Scientists create blackest silicon solar cell.
Scientists at Natcore Technology have created a black silicon solar cell with an average reflectance of 0.3%, making it the “blackest” solar cell ever designed. Natcore’s development offers a tenfold decrease in reflectance over the solar spectrum. The result is an increase in energy efficiency that could help solar power compete even more effectively with traditional fossil fuels.
The scientists formed the black surface on silicon wafers using a relatively simple liquid bath process. The porous wafer surface revealed almost no reflectance, which usually decreases the efficiency of solar cells. Near total “blackness” is important for solar cells, because when less light is reflected more sunlight can be converted into electricity.
Black silicon solar cells are capable of producing more energy than conventional cells in a range of situations – the cells are more efficient in the morning and afternoon when the sun shines at an angle, and they also outperform cells with current antireflective technology on cloudy days. The difference could be even greater in large-scale solar installations.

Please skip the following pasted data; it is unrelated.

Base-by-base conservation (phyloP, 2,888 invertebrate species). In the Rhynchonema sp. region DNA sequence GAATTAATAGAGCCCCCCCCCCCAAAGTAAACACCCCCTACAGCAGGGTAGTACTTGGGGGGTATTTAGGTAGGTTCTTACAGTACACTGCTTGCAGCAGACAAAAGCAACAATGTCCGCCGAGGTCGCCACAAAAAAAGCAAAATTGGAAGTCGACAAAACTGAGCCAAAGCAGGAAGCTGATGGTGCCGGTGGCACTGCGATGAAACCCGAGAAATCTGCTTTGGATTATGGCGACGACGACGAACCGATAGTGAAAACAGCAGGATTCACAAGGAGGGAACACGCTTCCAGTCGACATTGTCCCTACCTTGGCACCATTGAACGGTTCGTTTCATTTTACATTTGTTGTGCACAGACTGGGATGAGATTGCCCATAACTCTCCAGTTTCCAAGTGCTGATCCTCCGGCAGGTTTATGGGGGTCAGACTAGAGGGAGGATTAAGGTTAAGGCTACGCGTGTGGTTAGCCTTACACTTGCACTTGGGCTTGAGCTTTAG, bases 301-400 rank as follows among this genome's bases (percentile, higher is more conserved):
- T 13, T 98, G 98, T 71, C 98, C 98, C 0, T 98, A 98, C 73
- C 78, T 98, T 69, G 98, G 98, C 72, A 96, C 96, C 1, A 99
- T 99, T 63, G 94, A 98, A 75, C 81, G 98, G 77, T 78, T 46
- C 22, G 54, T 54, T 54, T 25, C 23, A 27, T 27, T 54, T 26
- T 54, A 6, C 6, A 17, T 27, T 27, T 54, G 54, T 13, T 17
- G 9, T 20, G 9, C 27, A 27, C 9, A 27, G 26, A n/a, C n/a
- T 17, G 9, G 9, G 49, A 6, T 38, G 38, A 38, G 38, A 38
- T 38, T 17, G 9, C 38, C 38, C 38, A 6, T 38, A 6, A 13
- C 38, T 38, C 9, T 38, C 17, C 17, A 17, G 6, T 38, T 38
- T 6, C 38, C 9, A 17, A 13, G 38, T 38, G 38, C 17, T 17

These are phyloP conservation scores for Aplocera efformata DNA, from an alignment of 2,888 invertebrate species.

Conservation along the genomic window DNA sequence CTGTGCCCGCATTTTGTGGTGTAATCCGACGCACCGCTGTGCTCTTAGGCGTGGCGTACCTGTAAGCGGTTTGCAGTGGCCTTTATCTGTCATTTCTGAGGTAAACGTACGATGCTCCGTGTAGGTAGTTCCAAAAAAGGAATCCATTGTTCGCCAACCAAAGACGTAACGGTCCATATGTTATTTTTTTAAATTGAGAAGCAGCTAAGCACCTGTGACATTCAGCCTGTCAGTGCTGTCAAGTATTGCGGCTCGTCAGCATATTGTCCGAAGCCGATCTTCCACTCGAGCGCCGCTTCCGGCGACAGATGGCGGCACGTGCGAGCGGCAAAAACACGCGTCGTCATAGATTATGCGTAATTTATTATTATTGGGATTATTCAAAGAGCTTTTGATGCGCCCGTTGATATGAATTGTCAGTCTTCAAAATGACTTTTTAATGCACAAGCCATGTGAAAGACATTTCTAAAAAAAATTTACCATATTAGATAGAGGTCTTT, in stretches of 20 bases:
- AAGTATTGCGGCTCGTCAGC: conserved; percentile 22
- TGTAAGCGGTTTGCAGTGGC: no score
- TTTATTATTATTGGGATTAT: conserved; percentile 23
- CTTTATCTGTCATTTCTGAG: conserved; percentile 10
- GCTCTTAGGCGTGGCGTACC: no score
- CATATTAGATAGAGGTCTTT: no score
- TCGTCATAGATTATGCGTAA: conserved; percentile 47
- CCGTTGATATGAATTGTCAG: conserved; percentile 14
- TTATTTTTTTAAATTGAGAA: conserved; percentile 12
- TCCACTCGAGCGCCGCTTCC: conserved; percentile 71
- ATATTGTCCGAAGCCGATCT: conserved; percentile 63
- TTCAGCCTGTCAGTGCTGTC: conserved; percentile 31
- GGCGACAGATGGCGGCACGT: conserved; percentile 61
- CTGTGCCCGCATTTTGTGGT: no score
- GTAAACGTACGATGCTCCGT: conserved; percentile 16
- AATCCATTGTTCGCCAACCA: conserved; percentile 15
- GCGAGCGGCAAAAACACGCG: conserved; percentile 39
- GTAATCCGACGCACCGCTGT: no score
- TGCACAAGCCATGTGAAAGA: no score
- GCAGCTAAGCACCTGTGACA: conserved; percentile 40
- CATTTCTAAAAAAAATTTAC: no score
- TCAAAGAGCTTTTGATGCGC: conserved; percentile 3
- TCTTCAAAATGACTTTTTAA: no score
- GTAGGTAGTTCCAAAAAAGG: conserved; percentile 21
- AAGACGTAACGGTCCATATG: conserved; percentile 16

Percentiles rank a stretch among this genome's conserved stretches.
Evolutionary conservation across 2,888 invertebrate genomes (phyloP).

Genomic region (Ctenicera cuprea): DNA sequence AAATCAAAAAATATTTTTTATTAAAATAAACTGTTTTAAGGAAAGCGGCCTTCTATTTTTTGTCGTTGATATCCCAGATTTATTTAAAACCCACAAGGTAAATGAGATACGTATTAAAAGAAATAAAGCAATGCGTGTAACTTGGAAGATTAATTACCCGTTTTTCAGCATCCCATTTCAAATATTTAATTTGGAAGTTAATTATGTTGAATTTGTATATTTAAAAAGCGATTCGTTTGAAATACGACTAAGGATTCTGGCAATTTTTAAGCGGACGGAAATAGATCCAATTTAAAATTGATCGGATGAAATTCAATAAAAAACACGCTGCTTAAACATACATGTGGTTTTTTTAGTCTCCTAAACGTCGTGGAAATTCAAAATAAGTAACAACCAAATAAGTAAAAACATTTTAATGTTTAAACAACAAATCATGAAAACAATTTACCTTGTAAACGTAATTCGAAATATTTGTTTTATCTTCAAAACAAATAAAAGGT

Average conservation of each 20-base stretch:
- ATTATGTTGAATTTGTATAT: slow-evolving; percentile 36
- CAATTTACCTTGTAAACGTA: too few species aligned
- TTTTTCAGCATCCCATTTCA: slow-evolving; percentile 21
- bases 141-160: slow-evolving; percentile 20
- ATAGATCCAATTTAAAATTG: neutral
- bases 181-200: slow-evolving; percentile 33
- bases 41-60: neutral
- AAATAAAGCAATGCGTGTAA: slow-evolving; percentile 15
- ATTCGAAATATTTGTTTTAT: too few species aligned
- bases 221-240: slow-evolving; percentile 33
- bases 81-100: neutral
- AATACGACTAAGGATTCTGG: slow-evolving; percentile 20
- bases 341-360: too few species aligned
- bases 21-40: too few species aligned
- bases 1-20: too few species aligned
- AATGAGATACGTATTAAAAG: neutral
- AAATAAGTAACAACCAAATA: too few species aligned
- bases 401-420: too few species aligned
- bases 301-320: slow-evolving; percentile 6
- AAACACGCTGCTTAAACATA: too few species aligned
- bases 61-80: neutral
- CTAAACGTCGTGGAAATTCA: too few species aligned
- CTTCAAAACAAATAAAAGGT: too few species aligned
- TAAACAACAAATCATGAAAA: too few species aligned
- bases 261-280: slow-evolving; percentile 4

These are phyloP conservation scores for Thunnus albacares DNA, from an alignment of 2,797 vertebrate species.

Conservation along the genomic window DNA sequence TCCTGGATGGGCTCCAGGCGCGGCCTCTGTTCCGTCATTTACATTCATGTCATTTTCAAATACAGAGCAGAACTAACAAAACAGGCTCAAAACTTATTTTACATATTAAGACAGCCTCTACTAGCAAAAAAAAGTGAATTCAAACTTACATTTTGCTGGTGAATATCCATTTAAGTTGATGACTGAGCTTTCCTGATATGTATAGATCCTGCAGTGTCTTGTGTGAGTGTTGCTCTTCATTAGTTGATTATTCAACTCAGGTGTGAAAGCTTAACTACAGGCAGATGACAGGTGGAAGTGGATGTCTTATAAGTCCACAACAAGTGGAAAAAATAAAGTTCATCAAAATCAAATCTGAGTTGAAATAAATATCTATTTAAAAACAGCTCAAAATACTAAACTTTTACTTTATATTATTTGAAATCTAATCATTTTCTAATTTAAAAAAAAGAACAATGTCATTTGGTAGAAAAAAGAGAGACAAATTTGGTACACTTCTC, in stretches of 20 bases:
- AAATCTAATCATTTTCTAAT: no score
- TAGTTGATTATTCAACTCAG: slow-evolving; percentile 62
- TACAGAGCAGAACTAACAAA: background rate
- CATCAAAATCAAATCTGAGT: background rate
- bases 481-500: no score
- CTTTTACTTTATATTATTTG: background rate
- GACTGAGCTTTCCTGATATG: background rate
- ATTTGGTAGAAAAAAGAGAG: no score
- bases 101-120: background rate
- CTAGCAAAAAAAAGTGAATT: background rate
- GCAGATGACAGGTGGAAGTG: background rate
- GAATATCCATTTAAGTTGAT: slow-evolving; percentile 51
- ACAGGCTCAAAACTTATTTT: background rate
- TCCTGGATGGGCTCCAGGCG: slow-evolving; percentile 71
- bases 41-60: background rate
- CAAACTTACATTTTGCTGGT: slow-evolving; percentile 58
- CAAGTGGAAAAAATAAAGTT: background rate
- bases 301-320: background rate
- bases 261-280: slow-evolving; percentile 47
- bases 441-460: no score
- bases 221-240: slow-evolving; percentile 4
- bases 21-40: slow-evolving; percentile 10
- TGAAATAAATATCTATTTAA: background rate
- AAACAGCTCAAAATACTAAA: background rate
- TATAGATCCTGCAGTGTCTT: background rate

The New Jersey-based company was granted an exclusive license recently by the U.S. Department of Energy National Renewable Energy Laboratory (NREL) to research and market a line of black silicon products using NREL patents. NREL had lowered that reflectance ratio to two percent, but Natcore has pushed it to almost zero. Now the company is working with two equipment managers to design a manufacturing tool and already has prospective customers in Europe and Asia. Not only could solar power become more efficient, but there are environment benefits as well – Natcore’s process does not rely on any hazardous chemicals.